People are often surprised at how many students are starting businesses. We see it everyday. From engineers, to journalists, to student athletes, a few things are common among young Terps who work with the Dingman Center. Here are seven things I’ve learned about today’s generation of entrepreneurs:
7. They can dream up a new startup idea every hour and get enthusiastic about it every time.
Justin Searles of VentureBoard has pitched 3 ideas during his time at Maryland; each one better than the last.
6. Student entrepreneurs are great multitaskers. They can work on several startups at a time, all the while managing coursework load and maintaining their grades.
Ben Simon is putting an equal amount of energy into 2 startups: Food Recovery Network and MyMaryland.net
5. They prefer to work on their startups at night—that’s when Dingman shared work-space is buzzing with activity.
You can often find Cristina Huidobro and her twin sister Catalina working on Destinalo in the Dingman Center’s bullpen.
4. Student entrepreneurs don’t think they know it all. In fact, they prefer getting advice and coaching from seasoned entrepreneurs over figuring everything out on their own.
161 students pitched their business ideas to our entrepreneurs-in-residence this past year.
3. They aren’t afraid to share their ideas, offer advice and help each other, even if it means helping their competition.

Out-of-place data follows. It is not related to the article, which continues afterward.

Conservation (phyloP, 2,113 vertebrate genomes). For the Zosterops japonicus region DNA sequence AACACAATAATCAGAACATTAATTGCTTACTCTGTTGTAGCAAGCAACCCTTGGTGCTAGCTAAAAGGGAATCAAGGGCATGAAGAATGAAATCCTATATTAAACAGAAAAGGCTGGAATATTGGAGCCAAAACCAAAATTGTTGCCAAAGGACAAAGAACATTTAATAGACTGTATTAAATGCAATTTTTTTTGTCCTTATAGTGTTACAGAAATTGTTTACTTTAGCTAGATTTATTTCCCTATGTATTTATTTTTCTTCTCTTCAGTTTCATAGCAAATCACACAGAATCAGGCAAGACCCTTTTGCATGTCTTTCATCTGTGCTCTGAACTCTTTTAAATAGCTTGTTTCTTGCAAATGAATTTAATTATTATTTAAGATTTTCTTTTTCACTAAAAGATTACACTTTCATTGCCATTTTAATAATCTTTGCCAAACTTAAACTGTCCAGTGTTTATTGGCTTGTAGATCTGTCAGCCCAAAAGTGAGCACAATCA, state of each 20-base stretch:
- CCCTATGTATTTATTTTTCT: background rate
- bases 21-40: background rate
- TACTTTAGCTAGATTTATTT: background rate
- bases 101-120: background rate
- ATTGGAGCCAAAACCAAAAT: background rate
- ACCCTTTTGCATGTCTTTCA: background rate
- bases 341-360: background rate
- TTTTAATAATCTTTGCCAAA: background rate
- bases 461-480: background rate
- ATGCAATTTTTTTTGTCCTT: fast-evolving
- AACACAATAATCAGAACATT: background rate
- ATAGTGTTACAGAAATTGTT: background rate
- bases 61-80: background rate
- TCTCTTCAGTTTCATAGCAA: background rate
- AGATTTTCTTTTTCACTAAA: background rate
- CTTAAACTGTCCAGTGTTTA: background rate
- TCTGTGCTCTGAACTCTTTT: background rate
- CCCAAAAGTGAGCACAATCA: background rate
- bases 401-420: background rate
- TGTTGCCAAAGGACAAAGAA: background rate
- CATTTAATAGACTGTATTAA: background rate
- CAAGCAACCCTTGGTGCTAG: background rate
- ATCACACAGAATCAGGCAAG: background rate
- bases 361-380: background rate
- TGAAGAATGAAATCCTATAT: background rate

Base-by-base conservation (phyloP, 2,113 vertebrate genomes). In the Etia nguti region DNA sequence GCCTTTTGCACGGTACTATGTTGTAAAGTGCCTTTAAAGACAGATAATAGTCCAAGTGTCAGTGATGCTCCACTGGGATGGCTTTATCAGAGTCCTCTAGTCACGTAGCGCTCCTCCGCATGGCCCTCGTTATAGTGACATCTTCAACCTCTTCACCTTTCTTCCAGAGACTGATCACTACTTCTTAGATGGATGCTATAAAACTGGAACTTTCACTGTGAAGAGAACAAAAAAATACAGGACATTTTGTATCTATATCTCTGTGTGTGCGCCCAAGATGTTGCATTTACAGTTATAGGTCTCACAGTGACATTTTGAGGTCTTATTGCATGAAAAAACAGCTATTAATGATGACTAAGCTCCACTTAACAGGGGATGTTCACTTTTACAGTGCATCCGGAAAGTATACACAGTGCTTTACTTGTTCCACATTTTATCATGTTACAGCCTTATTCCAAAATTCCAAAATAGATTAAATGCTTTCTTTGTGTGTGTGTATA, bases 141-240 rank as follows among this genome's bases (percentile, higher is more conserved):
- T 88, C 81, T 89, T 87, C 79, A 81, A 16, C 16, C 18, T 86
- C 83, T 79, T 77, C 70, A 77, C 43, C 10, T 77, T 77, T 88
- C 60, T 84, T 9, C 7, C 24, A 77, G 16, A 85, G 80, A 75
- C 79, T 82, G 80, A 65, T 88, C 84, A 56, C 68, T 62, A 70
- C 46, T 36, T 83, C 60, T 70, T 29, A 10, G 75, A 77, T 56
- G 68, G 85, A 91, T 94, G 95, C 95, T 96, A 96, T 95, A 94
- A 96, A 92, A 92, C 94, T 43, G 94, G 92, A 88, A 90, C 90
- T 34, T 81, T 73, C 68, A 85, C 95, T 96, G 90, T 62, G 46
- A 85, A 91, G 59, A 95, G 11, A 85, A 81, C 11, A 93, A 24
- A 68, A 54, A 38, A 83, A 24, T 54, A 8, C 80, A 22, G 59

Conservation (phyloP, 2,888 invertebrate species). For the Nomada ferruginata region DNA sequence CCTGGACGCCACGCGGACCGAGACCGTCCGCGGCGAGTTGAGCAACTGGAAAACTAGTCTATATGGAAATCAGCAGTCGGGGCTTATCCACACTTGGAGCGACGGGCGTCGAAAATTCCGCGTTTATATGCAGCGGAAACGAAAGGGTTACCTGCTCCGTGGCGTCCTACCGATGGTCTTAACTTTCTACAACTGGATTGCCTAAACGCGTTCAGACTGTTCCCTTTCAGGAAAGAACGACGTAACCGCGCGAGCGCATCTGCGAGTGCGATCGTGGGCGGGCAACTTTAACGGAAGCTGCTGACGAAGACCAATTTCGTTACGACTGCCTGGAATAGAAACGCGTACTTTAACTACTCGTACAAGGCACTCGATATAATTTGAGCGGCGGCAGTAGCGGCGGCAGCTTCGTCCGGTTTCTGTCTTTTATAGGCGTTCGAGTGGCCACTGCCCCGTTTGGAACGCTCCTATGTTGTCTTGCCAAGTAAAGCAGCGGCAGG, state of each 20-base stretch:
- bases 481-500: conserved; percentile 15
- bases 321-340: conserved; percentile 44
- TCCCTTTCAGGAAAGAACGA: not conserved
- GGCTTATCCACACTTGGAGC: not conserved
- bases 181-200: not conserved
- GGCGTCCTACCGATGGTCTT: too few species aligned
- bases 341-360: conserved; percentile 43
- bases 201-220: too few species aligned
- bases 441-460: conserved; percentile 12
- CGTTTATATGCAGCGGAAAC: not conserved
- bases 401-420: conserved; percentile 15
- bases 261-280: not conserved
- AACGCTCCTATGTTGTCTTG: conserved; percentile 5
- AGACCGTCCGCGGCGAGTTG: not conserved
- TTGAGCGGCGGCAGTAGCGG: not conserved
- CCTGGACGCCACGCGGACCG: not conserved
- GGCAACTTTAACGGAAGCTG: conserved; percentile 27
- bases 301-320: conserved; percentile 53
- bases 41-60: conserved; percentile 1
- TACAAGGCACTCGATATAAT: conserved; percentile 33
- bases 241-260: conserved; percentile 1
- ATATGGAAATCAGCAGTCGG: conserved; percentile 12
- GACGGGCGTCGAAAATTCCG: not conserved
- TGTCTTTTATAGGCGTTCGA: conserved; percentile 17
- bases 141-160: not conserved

Daniel Noskin of Parallel Tracks helped fellow Pitch Dingman Competition competitor Suyash Mehta of UPride to perfect his pitch and win 2nd place.
2. They prefer to work in a small startup space rather than in a nice corporate office.
Ben Solomon just completed his MBA, but instead of looking for a corporate job he plans on working on his startup The Hyperion Project from a local business incubator.
1. While they are risk-takers, they are not reckless and take calculated risks.
Eric Mintzer of imagine(x) lined up paying customers before quitting his job and working on his startup full-time.
The campus is mostly quiet during the summer so I can’t wait for the students to return in August full of fresh ideas and determination. Who knows? Maybe there will be even more to learn from a new class of student entrepreneurs.
Since joining the Dingman Center for Entrepreneurship in 2008, Alla Corey has been managing the center’s service offerings for student entrepreneurs including Pitch Dingman, Dingman Jumpstart, EnTERPreneur Academy, Terp Marketplace, and Cupid’s Cup Business Competition. Prior to joining the Dingman Center, Alla spent 8 years in the publishing industry. Alla graduated from the part-time MBA program at the Robert H. Smith School of Business in May 2013 and is re-discovering TV, movies and books in her newly found leisure time.
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